The Science Behind Why You Need To Stop Stirring Homemade Caramel

One of the fussiest ingredients in all of cooking has to be homemade caramel. It's not challenging, or tricky — it's fussy. This isn't because it takes some masterful skills or a unique appliance, it is simply an ingredient that comes together easily until it doesn't.

The main two things that go wrong when making caramel are burning and crystallization. Caramel is essentially just cooked sugar, and so while it seems simple to keep it from burning, it can actually be a challenge. This is because different crystals can heat unevenly, break down too fast, and burn before all of the different crystals have had time to develop that signature flavor.

Crystallization is more complicated. Everyone already knows why something burns, but it's hard to explain why sugar can go from being crystallized, to creamy and smooth, then back to crystalized again. Luckily, once you understand why your sugar is turning back into crystals, you can prevent it, and turn this fussy mess into an old standard.

Don't stir the pot

Once your caramel is on the stove and boiling away, it can be tempting to stir it. You're worried about it burning, and maybe even more worried about cleaning up your pan later, so you give your caramel a stir to even out the heat. It makes sense to stir your pot, but you have to resist the urge. The reason that caramel turns back into sugar crystals and becomes grainy is because too much moisture has been lost in the cooking process.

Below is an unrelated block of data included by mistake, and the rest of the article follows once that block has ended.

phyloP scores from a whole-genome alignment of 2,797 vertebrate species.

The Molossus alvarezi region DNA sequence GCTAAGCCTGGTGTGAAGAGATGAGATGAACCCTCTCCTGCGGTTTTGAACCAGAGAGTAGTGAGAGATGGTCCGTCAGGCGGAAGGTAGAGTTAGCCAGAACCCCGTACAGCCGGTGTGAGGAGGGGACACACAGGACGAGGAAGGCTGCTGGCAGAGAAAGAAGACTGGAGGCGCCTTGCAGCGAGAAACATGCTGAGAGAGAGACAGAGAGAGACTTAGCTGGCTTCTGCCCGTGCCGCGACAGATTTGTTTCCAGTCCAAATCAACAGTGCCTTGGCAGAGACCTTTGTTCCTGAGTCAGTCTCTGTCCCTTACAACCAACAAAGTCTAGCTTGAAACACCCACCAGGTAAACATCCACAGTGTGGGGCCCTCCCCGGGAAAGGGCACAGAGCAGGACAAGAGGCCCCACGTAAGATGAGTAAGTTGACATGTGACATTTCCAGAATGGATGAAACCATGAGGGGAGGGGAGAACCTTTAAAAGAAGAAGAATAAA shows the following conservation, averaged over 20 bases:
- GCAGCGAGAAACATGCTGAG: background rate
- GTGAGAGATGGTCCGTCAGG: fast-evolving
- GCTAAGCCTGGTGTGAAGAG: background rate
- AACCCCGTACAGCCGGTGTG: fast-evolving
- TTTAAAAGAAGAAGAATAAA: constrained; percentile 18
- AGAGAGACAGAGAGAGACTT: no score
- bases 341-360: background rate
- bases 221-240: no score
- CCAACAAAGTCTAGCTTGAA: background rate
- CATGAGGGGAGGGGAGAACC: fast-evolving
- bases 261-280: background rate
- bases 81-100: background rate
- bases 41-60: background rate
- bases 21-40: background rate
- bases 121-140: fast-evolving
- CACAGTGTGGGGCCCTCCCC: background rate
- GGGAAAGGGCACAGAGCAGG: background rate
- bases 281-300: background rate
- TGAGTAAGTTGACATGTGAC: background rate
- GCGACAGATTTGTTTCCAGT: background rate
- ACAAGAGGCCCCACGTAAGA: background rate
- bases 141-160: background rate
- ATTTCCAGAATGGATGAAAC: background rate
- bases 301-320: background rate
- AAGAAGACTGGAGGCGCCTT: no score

When sugar is dissolved in water it loses its structure and becomes the liquid that develops into caramel. As you stir your caramel though, too much of the water will splash up onto the sides of the pot, and leave your caramel to turn grainy and crystallized instead.

If you choose to make a dry caramel that consists entirely of sugar, it helps to use a large shallow pan, and leave your sugar alone. It can help to brush it from side to side gently with a spatula to distribute some of the heat, but otherwise, it should be left alone. Using medium heat on a more shallow pan will also allow the heat to distribute more evenly and prevent burning. Just be sure to keep an eye on the caramel as it starts to develop its darker hues.

How to prevent caramel from crystallizing

If you're making a wet caramel (a mixture of water and sugar), and you notice that things are starting to turn grainy, there are a few things you can do to stop the crystallization process.

Even if you've been good and haven't been stirring, there's a chance that too much water has cooked off in the process. One way to handle this is to put a lid on your caramel for a few minutes . Doing this allows the evaporating moisture to condense on the lid and be reincorporated into the caramel.

Crystallization is also odd because it can spread like a bad cold. To prevent this it's important that any crystals that do develop on the side of the pot during cooking are brushed away. By brushing these crystals with a wet pastry brush, you should be able to turn them back into a liquid before they can cause more crystallization.

If you're really worried about crystallization, you can also add an acid like lemon juice into your caramel. This will turn the abundant sucrose molecules into a mixture of fructose and glucose which will not crystallize as easily.

Caramel is fussy, but absolutely worth making on your own. It's an ingredient that's worth mastering thanks to its versatile uses and complex flavor.